In the chapter on vision we hear about the Capgras delusion, in which friends or relatives are seen as impostors. This can happen when sufferers see their mothers. Their eyes are working perfectly; they have no trouble with facial recognition. The problem is with the connection with the amygdala, the part of the brain which deals with emotional response. As they feel no affective response, their brain tells them they are dealing with an imposter. Blindsight is a condition in which a person who is effectively blind because of damage to the visual cortex, can make correct visual judgements. The most incredible of case of this was TN, a man left blind by a stroke. Despite this, he was capable of negotiating a maze, walking around chairs and boxes without bumping into them. The explanation is that visual information travels along two pathways: the old pathway and the new pathway. If only the latter is damaged, a patient may lose the ability to see an object but still be aware of its location and orientation.
Ramachandran looks at synaesthesia, a neurologically-based condition in which stimulation of one sensory or cognitive pathway leads to automatic, involuntary experiences in a second cognitive pathway. The most well known form makes people see numbers as colours. This is not some kind of vague association, but is very intense feeling. Ramachandran ponders the connection between synaesthesia and creativity, especially metaphor. It is eight times more common in artists, poets, and novelists, than among the general population. Curiously, blind people can also have this condition – Stevie Wonder is one famous example
One thing I learned from the book was about mirror neurons, which were discovered in the 1990s by Giacomo Rizzolatti. For over 50 years scientists had known about the ordinary motor command neurons at the front of the brain. When you to reach out and grab something, they orchestrate a specific sequence of muscle twitches. What Rizzolatti discovered was that around 20% these neurons, will also fire when you see somebody else performing the same action. This neuron is adopting the other person’s point of view; it’s like a virtual reality simulation of the other person’s action.
Ramachandran boldly describes them as the neurons that shaped civilization. Culture is the accumulation of complex skills and knowledge which are transferred from person to person through language and imitation. Ramachandran believes that these mirror neurons are vital for imitation and emulation. The emergence of such a sophisticated mirror neuron system, which allowed us to copy other people’s actions, was essential for the diffusion of human culture. Without our incredible savant-like ability to imitate others, human behaviours and discoveries could not have spread so rapidly. This diffusion occurs within societies and quickly spreads to other areas. Moreover, these skills can be passed onto future generations.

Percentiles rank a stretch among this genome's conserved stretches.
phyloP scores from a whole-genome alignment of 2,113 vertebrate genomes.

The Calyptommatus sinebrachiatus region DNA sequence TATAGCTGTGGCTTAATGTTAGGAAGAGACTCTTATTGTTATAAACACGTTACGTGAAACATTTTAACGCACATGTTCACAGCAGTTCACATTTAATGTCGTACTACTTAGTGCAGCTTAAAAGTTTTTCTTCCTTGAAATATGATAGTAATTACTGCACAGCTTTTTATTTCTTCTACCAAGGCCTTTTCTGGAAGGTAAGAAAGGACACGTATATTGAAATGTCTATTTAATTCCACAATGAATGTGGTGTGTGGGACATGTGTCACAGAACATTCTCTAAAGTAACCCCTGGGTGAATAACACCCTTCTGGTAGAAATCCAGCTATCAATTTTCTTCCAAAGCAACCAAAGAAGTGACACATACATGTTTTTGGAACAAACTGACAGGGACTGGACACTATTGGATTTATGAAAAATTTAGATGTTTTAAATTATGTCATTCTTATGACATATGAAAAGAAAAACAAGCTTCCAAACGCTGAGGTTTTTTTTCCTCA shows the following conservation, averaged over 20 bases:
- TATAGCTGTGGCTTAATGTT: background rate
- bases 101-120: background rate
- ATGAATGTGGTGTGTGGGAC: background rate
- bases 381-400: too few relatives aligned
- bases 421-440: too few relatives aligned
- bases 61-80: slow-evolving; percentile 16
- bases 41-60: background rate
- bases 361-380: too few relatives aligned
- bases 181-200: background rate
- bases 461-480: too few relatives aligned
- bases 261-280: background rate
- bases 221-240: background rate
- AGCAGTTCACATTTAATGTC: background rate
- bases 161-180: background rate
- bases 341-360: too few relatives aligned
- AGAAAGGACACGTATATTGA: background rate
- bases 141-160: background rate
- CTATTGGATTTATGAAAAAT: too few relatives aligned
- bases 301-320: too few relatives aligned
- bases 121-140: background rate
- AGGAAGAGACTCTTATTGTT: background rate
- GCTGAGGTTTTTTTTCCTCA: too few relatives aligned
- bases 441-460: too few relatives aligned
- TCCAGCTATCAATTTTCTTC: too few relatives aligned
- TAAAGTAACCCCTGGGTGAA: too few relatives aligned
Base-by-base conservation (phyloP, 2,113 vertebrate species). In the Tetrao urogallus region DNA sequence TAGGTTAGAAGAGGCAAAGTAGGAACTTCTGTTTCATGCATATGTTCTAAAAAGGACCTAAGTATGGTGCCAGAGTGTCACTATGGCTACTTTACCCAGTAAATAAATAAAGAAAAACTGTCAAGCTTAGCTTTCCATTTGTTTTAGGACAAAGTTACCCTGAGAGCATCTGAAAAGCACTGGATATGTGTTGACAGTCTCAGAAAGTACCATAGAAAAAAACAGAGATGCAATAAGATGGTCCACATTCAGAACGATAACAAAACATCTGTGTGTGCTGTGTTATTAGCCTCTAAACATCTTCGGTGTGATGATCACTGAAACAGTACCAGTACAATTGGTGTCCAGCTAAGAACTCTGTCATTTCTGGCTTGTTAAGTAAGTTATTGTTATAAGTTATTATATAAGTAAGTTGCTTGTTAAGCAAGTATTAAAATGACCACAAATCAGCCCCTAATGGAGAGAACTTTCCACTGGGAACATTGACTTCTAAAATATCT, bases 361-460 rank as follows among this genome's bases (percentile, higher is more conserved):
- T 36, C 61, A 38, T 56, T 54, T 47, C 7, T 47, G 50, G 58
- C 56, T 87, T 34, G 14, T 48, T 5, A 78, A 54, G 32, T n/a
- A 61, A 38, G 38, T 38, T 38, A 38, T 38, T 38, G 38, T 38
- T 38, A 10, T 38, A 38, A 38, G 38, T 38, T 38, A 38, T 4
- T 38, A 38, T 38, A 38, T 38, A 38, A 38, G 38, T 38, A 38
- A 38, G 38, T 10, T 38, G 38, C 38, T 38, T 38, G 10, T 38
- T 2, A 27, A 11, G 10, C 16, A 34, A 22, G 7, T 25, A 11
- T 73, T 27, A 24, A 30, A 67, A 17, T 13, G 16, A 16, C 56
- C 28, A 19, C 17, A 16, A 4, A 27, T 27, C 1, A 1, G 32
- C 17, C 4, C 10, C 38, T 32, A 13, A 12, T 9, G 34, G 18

Ramachandran also wants to find a science of art. This kind of work is always going to be a bit controversial always open to the charge of reductionism. He is interested in the evolution of our aesthetic sense. He lists nine artistic universals. He believes our taste is heavily influenced by our evolutionary ancestry on the African savanna. We like similarly coloured things to go together, and we are entranced by certain kinds of exaggeration of ordinary reality or other unrealistic images, like the Venus of Wiltdorf.
I do recommend that get to know more about Dr Ramachandran. You can do this with his books. You can still listen to his 2003 Reith lecture a couple of his talks are still available at the TED website. Neuroscience is still in its infancy. Ramachandran believes that we are now at the same stage that chemistry was in the nineteenth century: discovering the basic elements, grouping them into categories, and studying their interactions. We are still grouping our way toward the equivalent of the periodic table but are not anywhere near atomic theory. The brain is such a complicated organ. Some of what he says is necessarily speculation and other things may ne shown to be false. That is the way science works. And I actually like it when scientists look at phenomena that are outside their traditional purview. We have the testimony of novelists, poets and philosophers who have tried to pin down what it means to be human. We should give the scientists a chance.